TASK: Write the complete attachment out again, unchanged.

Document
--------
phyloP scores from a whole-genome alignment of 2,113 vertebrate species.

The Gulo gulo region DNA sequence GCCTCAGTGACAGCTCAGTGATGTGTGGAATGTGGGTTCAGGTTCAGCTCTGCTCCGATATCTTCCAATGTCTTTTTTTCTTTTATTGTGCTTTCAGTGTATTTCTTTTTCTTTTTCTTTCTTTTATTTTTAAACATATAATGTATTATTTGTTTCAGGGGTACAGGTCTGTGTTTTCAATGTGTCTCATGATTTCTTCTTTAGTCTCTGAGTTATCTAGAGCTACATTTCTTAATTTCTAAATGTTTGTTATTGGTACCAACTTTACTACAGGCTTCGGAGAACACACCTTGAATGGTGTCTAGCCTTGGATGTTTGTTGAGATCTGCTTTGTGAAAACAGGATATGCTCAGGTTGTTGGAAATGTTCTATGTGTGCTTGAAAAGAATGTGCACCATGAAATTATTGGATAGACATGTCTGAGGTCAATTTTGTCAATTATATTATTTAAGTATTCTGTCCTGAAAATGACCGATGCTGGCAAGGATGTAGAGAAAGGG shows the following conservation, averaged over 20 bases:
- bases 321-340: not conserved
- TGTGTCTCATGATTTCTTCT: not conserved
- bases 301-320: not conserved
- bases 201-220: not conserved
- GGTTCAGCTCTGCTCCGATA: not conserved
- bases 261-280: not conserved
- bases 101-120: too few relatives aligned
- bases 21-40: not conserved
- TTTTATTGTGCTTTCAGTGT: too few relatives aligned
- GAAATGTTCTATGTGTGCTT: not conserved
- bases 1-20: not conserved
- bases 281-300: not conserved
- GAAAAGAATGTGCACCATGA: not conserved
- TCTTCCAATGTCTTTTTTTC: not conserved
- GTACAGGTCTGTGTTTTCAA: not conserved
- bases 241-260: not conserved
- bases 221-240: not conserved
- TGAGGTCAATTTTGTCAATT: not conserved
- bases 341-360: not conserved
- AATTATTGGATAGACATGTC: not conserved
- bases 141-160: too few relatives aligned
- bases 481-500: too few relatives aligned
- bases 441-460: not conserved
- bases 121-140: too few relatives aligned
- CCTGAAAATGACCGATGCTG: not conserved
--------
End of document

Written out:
phyloP scores from a whole-genome alignment of 2,113 vertebrate species.

The Gulo gulo region DNA sequence GCCTCAGTGACAGCTCAGTGATGTGTGGAATGTGGGTTCAGGTTCAGCTCTGCTCCGATATCTTCCAATGTCTTTTTTTCTTTTATTGTGCTTTCAGTGTATTTCTTTTTCTTTTTCTTTCTTTTATTTTTAAACATATAATGTATTATTTGTTTCAGGGGTACAGGTCTGTGTTTTCAATGTGTCTCATGATTTCTTCTTTAGTCTCTGAGTTATCTAGAGCTACATTTCTTAATTTCTAAATGTTTGTTATTGGTACCAACTTTACTACAGGCTTCGGAGAACACACCTTGAATGGTGTCTAGCCTTGGATGTTTGTTGAGATCTGCTTTGTGAAAACAGGATATGCTCAGGTTGTTGGAAATGTTCTATGTGTGCTTGAAAAGAATGTGCACCATGAAATTATTGGATAGACATGTCTGAGGTCAATTTTGTCAATTATATTATTTAAGTATTCTGTCCTGAAAATGACCGATGCTGGCAAGGATGTAGAGAAAGGG shows the following conservation, averaged over 20 bases:
- bases 321-340: not conserved
- TGTGTCTCATGATTTCTTCT: not conserved
- bases 301-320: not conserved
- bases 201-220: not conserved
- GGTTCAGCTCTGCTCCGATA: not conserved
- bases 261-280: not conserved
- bases 101-120: too few relatives aligned
- bases 21-40: not conserved
- TTTTATTGTGCTTTCAGTGT: too few relatives aligned
- GAAATGTTCTATGTGTGCTT: not conserved
- bases 1-20: not conserved
- bases 281-300: not conserved
- GAAAAGAATGTGCACCATGA: not conserved
- TCTTCCAATGTCTTTTTTTC: not conserved
- GTACAGGTCTGTGTTTTCAA: not conserved
- bases 241-260: not conserved
- bases 221-240: not conserved
- TGAGGTCAATTTTGTCAATT: not conserved
- bases 341-360: not conserved
- AATTATTGGATAGACATGTC: not conserved
- bases 141-160: too few relatives aligned
- bases 481-500: too few relatives aligned
- bases 441-460: not conserved
- bases 121-140: too few relatives aligned
- CCTGAAAATGACCGATGCTG: not conserved